Born Ruffians are a Canadian indie rock band based in Toronto. They began officially in 2004 in the Georgian Bay town of Midland, Ontario, and are composed of Luke Lalonde (vocals, guitar, keys), bassist Mitch DeRosier, and drummer Steve Hamelin. The guys have a new album `Pulp` out this month which is the final part of a trilogy of albums that include Juice and Squeeze that had been recorded and released in the last twelve months.
After recording their last album, 2018`s `Uncle, Duke & The Chief` they had numerous songs left over so they broke these down and created a trilogy of records.
The album opens with `Checkin` Out` a quite hypnotic sort of West Coast period slice of psychedelia with a mesmerising drum pulse and intricate rolling rhythmic guitar chords with lyrics that I found a little hard to work out. Whether it was checking out as in dying, assessing a member of the opposite sex, or departing a hotel, maybe all or neither, who knows. Nevertheless, an interesting introduction. I felt there was a hint of the art rock band Devo on `Types Of People` which races along at times but also stops and starts with some curious musical interludes along this journey. An odd tale of differences in certain people`s character.
`Heat Wave` is a laid back quite lethargic offering which would be pretty much in line with struggling with the effects of a hot spell. A quite innocuous piece musically and lyrically. We have another varied number with `Beyond The Lightning` which has a sort of trudging feel, then a slight anthemic texture but retaining a retro vibe throughout. A track that`s possibly looking forward towards something to come with beyond the lightening maybe being a metaphor.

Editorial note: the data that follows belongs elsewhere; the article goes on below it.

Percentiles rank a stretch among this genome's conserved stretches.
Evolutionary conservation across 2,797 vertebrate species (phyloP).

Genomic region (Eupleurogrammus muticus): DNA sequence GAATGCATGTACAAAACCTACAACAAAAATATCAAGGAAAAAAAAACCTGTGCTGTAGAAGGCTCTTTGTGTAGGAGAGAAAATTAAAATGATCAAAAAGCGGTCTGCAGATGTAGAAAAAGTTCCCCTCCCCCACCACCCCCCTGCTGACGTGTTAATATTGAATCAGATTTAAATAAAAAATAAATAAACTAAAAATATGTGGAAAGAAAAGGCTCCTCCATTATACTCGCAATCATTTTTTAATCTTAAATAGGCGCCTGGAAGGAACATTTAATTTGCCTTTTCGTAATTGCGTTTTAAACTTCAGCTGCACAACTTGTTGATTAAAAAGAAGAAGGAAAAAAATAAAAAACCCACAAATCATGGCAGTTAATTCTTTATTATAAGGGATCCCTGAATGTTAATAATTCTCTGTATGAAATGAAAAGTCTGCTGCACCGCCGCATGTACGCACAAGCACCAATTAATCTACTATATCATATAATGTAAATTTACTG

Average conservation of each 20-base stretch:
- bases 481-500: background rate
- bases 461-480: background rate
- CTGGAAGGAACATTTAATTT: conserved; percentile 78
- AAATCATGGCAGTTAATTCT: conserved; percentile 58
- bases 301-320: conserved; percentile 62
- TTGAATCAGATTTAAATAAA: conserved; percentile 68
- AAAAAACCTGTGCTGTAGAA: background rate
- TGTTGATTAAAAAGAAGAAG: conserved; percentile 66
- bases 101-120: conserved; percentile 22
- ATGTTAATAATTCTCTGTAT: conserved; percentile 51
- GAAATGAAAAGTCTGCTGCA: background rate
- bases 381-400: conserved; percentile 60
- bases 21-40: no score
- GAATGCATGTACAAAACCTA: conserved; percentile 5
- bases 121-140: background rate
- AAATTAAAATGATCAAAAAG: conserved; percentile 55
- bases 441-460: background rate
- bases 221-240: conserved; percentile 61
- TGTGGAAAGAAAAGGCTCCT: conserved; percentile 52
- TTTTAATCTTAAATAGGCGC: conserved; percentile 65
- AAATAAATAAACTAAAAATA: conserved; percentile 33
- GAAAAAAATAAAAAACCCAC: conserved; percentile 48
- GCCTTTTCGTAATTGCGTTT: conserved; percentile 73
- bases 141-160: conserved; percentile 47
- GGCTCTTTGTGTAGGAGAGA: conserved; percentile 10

`Ring Finger` seemed to be a love song of sorts relating a relationship between a couple where one of the participants hopes will end up in long term commitment. There`s an awful lot going on with a thumping beat, juddering guitar chords and hand claps then a dreamy sort of ambience. A composition that delightfully ebbs and flows. We have a strange anomalous piece with `Husha` possibly a love ode set against a slow burn synth like refrain and some charmingly hypnotic remote guitar chords with drums and a bashed gong merging towards the end, marvellously alluring.
This release closes out with `Happy Parasites` which seems to relate to avoiding the light, maybe avoiding death and relishing life. There`s all sorts going on, shouting, jangly guitar riffs, intricate chords, vocal harmonies, vocals that are quite high pitched, thumping drums and a kind of captivating Beach Boys refrain midway. Weird but wonderful.
There was much to enjoy with Born Ruffians and `Pulp` but you`ll have to give it a few listens to really sink in and make the best of it. If you thought The Flaming Lips were a little off centre and diverse in their approach, well Born Ruffians more than give them a run for their money.
Rating 9 /10